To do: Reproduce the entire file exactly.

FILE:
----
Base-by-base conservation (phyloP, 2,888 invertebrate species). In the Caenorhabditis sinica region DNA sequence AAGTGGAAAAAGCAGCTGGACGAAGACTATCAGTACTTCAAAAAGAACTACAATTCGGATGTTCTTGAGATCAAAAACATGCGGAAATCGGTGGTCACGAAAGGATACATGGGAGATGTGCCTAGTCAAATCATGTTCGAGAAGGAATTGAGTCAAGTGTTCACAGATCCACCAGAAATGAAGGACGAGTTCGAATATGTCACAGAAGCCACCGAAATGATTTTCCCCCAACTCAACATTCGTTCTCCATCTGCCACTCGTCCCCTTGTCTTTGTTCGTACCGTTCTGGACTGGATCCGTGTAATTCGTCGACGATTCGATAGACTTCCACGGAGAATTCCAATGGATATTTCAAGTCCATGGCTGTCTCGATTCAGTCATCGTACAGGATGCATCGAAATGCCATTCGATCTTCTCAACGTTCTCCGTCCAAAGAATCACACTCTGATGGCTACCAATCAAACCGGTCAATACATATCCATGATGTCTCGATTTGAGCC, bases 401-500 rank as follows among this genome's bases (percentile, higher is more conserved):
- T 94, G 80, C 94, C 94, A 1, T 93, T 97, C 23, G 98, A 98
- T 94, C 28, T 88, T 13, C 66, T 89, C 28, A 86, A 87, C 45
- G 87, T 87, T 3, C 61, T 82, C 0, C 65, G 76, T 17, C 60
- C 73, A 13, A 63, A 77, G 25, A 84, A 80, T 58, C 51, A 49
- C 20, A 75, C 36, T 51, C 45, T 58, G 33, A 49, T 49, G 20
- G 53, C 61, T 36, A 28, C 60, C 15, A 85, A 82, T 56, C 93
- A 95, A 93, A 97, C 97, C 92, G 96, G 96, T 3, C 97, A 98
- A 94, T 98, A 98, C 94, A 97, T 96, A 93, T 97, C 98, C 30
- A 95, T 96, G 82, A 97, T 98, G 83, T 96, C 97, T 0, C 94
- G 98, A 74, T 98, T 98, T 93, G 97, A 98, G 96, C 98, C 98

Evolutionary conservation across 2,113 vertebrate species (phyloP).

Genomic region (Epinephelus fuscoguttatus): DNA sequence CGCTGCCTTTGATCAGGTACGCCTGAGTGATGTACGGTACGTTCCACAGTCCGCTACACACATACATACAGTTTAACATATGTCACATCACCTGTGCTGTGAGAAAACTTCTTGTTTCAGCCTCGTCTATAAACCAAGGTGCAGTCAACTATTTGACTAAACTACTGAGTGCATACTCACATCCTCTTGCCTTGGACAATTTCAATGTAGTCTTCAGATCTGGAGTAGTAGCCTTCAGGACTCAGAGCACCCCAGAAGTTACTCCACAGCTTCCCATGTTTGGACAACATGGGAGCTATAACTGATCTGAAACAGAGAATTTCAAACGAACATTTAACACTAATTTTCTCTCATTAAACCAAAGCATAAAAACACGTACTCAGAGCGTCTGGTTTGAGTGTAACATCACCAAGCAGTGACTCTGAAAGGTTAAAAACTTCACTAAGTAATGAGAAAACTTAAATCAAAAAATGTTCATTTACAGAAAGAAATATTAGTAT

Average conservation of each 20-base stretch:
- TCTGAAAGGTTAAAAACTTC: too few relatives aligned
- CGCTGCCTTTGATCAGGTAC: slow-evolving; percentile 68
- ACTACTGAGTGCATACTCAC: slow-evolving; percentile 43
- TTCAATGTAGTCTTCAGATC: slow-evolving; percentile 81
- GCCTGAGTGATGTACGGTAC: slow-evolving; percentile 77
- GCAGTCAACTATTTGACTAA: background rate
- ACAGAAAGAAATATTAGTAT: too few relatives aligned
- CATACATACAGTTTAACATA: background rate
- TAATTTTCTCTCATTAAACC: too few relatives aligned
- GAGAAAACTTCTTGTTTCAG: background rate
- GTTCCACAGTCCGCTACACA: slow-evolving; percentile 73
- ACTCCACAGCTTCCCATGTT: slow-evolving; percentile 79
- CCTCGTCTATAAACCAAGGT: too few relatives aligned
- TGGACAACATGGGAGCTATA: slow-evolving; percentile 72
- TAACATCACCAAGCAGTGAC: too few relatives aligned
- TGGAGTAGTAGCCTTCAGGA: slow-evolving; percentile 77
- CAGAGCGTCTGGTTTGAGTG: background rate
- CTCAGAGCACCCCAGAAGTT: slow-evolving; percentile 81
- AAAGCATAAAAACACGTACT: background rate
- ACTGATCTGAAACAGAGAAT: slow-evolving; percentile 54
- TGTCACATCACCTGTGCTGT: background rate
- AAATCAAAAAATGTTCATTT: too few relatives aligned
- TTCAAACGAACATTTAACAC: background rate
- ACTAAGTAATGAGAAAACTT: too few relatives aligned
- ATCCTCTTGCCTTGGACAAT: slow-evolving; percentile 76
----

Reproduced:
Base-by-base conservation (phyloP, 2,888 invertebrate species). In the Caenorhabditis sinica region DNA sequence AAGTGGAAAAAGCAGCTGGACGAAGACTATCAGTACTTCAAAAAGAACTACAATTCGGATGTTCTTGAGATCAAAAACATGCGGAAATCGGTGGTCACGAAAGGATACATGGGAGATGTGCCTAGTCAAATCATGTTCGAGAAGGAATTGAGTCAAGTGTTCACAGATCCACCAGAAATGAAGGACGAGTTCGAATATGTCACAGAAGCCACCGAAATGATTTTCCCCCAACTCAACATTCGTTCTCCATCTGCCACTCGTCCCCTTGTCTTTGTTCGTACCGTTCTGGACTGGATCCGTGTAATTCGTCGACGATTCGATAGACTTCCACGGAGAATTCCAATGGATATTTCAAGTCCATGGCTGTCTCGATTCAGTCATCGTACAGGATGCATCGAAATGCCATTCGATCTTCTCAACGTTCTCCGTCCAAAGAATCACACTCTGATGGCTACCAATCAAACCGGTCAATACATATCCATGATGTCTCGATTTGAGCC, bases 401-500 rank as follows among this genome's bases (percentile, higher is more conserved):
- T 94, G 80, C 94, C 94, A 1, T 93, T 97, C 23, G 98, A 98
- T 94, C 28, T 88, T 13, C 66, T 89, C 28, A 86, A 87, C 45
- G 87, T 87, T 3, C 61, T 82, C 0, C 65, G 76, T 17, C 60
- C 73, A 13, A 63, A 77, G 25, A 84, A 80, T 58, C 51, A 49
- C 20, A 75, C 36, T 51, C 45, T 58, G 33, A 49, T 49, G 20
- G 53, C 61, T 36, A 28, C 60, C 15, A 85, A 82, T 56, C 93
- A 95, A 93, A 97, C 97, C 92, G 96, G 96, T 3, C 97, A 98
- A 94, T 98, A 98, C 94, A 97, T 96, A 93, T 97, C 98, C 30
- A 95, T 96, G 82, A 97, T 98, G 83, T 96, C 97, T 0, C 94
- G 98, A 74, T 98, T 98, T 93, G 97, A 98, G 96, C 98, C 98

Evolutionary conservation across 2,113 vertebrate species (phyloP).

Genomic region (Epinephelus fuscoguttatus): DNA sequence CGCTGCCTTTGATCAGGTACGCCTGAGTGATGTACGGTACGTTCCACAGTCCGCTACACACATACATACAGTTTAACATATGTCACATCACCTGTGCTGTGAGAAAACTTCTTGTTTCAGCCTCGTCTATAAACCAAGGTGCAGTCAACTATTTGACTAAACTACTGAGTGCATACTCACATCCTCTTGCCTTGGACAATTTCAATGTAGTCTTCAGATCTGGAGTAGTAGCCTTCAGGACTCAGAGCACCCCAGAAGTTACTCCACAGCTTCCCATGTTTGGACAACATGGGAGCTATAACTGATCTGAAACAGAGAATTTCAAACGAACATTTAACACTAATTTTCTCTCATTAAACCAAAGCATAAAAACACGTACTCAGAGCGTCTGGTTTGAGTGTAACATCACCAAGCAGTGACTCTGAAAGGTTAAAAACTTCACTAAGTAATGAGAAAACTTAAATCAAAAAATGTTCATTTACAGAAAGAAATATTAGTAT

Average conservation of each 20-base stretch:
- TCTGAAAGGTTAAAAACTTC: too few relatives aligned
- CGCTGCCTTTGATCAGGTAC: slow-evolving; percentile 68
- ACTACTGAGTGCATACTCAC: slow-evolving; percentile 43
- TTCAATGTAGTCTTCAGATC: slow-evolving; percentile 81
- GCCTGAGTGATGTACGGTAC: slow-evolving; percentile 77
- GCAGTCAACTATTTGACTAA: background rate
- ACAGAAAGAAATATTAGTAT: too few relatives aligned
- CATACATACAGTTTAACATA: background rate
- TAATTTTCTCTCATTAAACC: too few relatives aligned
- GAGAAAACTTCTTGTTTCAG: background rate
- GTTCCACAGTCCGCTACACA: slow-evolving; percentile 73
- ACTCCACAGCTTCCCATGTT: slow-evolving; percentile 79
- CCTCGTCTATAAACCAAGGT: too few relatives aligned
- TGGACAACATGGGAGCTATA: slow-evolving; percentile 72
- TAACATCACCAAGCAGTGAC: too few relatives aligned
- TGGAGTAGTAGCCTTCAGGA: slow-evolving; percentile 77
- CAGAGCGTCTGGTTTGAGTG: background rate
- CTCAGAGCACCCCAGAAGTT: slow-evolving; percentile 81
- AAAGCATAAAAACACGTACT: background rate
- ACTGATCTGAAACAGAGAAT: slow-evolving; percentile 54
- TGTCACATCACCTGTGCTGT: background rate
- AAATCAAAAAATGTTCATTT: too few relatives aligned
- TTCAAACGAACATTTAACAC: background rate
- ACTAAGTAATGAGAAAACTT: too few relatives aligned
- ATCCTCTTGCCTTGGACAAT: slow-evolving; percentile 76